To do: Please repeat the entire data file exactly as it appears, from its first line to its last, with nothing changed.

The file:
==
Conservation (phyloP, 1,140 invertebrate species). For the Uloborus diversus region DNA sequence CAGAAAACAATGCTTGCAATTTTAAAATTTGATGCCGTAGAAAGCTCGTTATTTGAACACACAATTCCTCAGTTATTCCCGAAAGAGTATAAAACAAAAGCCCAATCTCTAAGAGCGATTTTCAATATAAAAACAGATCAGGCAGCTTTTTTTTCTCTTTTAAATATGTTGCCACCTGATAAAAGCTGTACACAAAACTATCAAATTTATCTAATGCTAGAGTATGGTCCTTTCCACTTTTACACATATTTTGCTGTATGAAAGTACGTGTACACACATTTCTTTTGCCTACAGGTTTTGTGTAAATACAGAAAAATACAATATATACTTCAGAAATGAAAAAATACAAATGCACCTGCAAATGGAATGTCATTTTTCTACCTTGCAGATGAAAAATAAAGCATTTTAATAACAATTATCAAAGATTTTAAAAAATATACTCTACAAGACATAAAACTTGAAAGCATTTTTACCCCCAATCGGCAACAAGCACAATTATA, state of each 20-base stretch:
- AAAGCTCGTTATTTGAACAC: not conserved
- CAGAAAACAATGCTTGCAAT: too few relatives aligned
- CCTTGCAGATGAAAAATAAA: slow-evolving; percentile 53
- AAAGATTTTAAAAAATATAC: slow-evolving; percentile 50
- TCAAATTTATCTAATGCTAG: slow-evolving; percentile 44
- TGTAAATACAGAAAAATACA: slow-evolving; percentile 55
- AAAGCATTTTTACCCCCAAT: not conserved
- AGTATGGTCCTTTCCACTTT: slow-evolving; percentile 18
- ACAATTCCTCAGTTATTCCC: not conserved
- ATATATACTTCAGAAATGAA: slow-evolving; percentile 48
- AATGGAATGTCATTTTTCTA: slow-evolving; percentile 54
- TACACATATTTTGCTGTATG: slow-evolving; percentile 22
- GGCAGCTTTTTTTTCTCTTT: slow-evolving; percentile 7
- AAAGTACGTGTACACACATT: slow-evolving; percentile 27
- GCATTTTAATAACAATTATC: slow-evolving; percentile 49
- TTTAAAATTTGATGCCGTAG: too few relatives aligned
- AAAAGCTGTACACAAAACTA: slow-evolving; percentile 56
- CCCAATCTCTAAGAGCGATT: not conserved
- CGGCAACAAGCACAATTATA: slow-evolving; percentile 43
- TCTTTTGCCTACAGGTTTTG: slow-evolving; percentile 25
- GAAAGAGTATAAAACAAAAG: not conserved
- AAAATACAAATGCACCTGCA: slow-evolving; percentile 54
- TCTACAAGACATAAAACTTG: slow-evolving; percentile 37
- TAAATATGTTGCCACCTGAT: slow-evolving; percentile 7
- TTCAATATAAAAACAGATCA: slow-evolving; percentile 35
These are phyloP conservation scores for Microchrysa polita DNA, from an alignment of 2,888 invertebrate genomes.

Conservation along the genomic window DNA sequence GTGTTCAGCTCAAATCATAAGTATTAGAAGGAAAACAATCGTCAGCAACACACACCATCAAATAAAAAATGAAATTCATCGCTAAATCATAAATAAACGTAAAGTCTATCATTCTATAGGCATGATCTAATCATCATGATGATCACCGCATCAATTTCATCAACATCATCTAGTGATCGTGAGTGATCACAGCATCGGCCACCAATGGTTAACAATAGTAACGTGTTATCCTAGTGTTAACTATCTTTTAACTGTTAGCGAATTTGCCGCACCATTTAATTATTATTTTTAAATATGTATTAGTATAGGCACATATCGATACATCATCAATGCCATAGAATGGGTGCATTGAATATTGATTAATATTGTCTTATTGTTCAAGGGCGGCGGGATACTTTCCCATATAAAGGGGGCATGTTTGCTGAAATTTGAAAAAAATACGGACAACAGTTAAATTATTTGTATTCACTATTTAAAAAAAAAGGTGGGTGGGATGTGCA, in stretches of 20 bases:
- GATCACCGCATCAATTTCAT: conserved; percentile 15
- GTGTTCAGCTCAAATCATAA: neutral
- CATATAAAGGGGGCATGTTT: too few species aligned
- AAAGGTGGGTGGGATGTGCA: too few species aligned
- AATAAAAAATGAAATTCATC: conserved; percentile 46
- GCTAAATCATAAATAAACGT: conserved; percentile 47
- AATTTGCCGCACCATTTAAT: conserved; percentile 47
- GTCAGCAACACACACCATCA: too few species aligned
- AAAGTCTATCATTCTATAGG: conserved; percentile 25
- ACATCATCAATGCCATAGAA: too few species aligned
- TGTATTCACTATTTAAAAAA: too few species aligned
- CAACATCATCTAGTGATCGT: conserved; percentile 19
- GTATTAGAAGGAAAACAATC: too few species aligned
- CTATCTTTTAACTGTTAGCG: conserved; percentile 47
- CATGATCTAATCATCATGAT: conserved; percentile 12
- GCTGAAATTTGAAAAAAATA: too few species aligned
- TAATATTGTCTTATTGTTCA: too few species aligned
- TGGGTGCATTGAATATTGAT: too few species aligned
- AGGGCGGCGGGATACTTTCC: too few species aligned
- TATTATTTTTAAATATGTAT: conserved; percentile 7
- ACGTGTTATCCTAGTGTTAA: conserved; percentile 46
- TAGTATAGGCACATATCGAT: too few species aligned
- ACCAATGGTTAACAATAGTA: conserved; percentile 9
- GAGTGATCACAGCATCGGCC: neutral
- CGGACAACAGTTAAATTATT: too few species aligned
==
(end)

Conservation (phyloP, 1,140 invertebrate species). For the Uloborus diversus region DNA sequence CAGAAAACAATGCTTGCAATTTTAAAATTTGATGCCGTAGAAAGCTCGTTATTTGAACACACAATTCCTCAGTTATTCCCGAAAGAGTATAAAACAAAAGCCCAATCTCTAAGAGCGATTTTCAATATAAAAACAGATCAGGCAGCTTTTTTTTCTCTTTTAAATATGTTGCCACCTGATAAAAGCTGTACACAAAACTATCAAATTTATCTAATGCTAGAGTATGGTCCTTTCCACTTTTACACATATTTTGCTGTATGAAAGTACGTGTACACACATTTCTTTTGCCTACAGGTTTTGTGTAAATACAGAAAAATACAATATATACTTCAGAAATGAAAAAATACAAATGCACCTGCAAATGGAATGTCATTTTTCTACCTTGCAGATGAAAAATAAAGCATTTTAATAACAATTATCAAAGATTTTAAAAAATATACTCTACAAGACATAAAACTTGAAAGCATTTTTACCCCCAATCGGCAACAAGCACAATTATA, state of each 20-base stretch:
- AAAGCTCGTTATTTGAACAC: not conserved
- CAGAAAACAATGCTTGCAAT: too few relatives aligned
- CCTTGCAGATGAAAAATAAA: slow-evolving; percentile 53
- AAAGATTTTAAAAAATATAC: slow-evolving; percentile 50
- TCAAATTTATCTAATGCTAG: slow-evolving; percentile 44
- TGTAAATACAGAAAAATACA: slow-evolving; percentile 55
- AAAGCATTTTTACCCCCAAT: not conserved
- AGTATGGTCCTTTCCACTTT: slow-evolving; percentile 18
- ACAATTCCTCAGTTATTCCC: not conserved
- ATATATACTTCAGAAATGAA: slow-evolving; percentile 48
- AATGGAATGTCATTTTTCTA: slow-evolving; percentile 54
- TACACATATTTTGCTGTATG: slow-evolving; percentile 22
- GGCAGCTTTTTTTTCTCTTT: slow-evolving; percentile 7
- AAAGTACGTGTACACACATT: slow-evolving; percentile 27
- GCATTTTAATAACAATTATC: slow-evolving; percentile 49
- TTTAAAATTTGATGCCGTAG: too few relatives aligned
- AAAAGCTGTACACAAAACTA: slow-evolving; percentile 56
- CCCAATCTCTAAGAGCGATT: not conserved
- CGGCAACAAGCACAATTATA: slow-evolving; percentile 43
- TCTTTTGCCTACAGGTTTTG: slow-evolving; percentile 25
- GAAAGAGTATAAAACAAAAG: not conserved
- AAAATACAAATGCACCTGCA: slow-evolving; percentile 54
- TCTACAAGACATAAAACTTG: slow-evolving; percentile 37
- TAAATATGTTGCCACCTGAT: slow-evolving; percentile 7
- TTCAATATAAAAACAGATCA: slow-evolving; percentile 35
These are phyloP conservation scores for Microchrysa polita DNA, from an alignment of 2,888 invertebrate genomes.

Conservation along the genomic window DNA sequence GTGTTCAGCTCAAATCATAAGTATTAGAAGGAAAACAATCGTCAGCAACACACACCATCAAATAAAAAATGAAATTCATCGCTAAATCATAAATAAACGTAAAGTCTATCATTCTATAGGCATGATCTAATCATCATGATGATCACCGCATCAATTTCATCAACATCATCTAGTGATCGTGAGTGATCACAGCATCGGCCACCAATGGTTAACAATAGTAACGTGTTATCCTAGTGTTAACTATCTTTTAACTGTTAGCGAATTTGCCGCACCATTTAATTATTATTTTTAAATATGTATTAGTATAGGCACATATCGATACATCATCAATGCCATAGAATGGGTGCATTGAATATTGATTAATATTGTCTTATTGTTCAAGGGCGGCGGGATACTTTCCCATATAAAGGGGGCATGTTTGCTGAAATTTGAAAAAAATACGGACAACAGTTAAATTATTTGTATTCACTATTTAAAAAAAAAGGTGGGTGGGATGTGCA, in stretches of 20 bases:
- GATCACCGCATCAATTTCAT: conserved; percentile 15
- GTGTTCAGCTCAAATCATAA: neutral
- CATATAAAGGGGGCATGTTT: too few species aligned
- AAAGGTGGGTGGGATGTGCA: too few species aligned
- AATAAAAAATGAAATTCATC: conserved; percentile 46
- GCTAAATCATAAATAAACGT: conserved; percentile 47
- AATTTGCCGCACCATTTAAT: conserved; percentile 47
- GTCAGCAACACACACCATCA: too few species aligned
- AAAGTCTATCATTCTATAGG: conserved; percentile 25
- ACATCATCAATGCCATAGAA: too few species aligned
- TGTATTCACTATTTAAAAAA: too few species aligned
- CAACATCATCTAGTGATCGT: conserved; percentile 19
- GTATTAGAAGGAAAACAATC: too few species aligned
- CTATCTTTTAACTGTTAGCG: conserved; percentile 47
- CATGATCTAATCATCATGAT: conserved; percentile 12
- GCTGAAATTTGAAAAAAATA: too few species aligned
- TAATATTGTCTTATTGTTCA: too few species aligned
- TGGGTGCATTGAATATTGAT: too few species aligned
- AGGGCGGCGGGATACTTTCC: too few species aligned
- TATTATTTTTAAATATGTAT: conserved; percentile 7
- ACGTGTTATCCTAGTGTTAA: conserved; percentile 46
- TAGTATAGGCACATATCGAT: too few species aligned
- ACCAATGGTTAACAATAGTA: conserved; percentile 9
- GAGTGATCACAGCATCGGCC: neutral
- CGGACAACAGTTAAATTATT: too few species aligned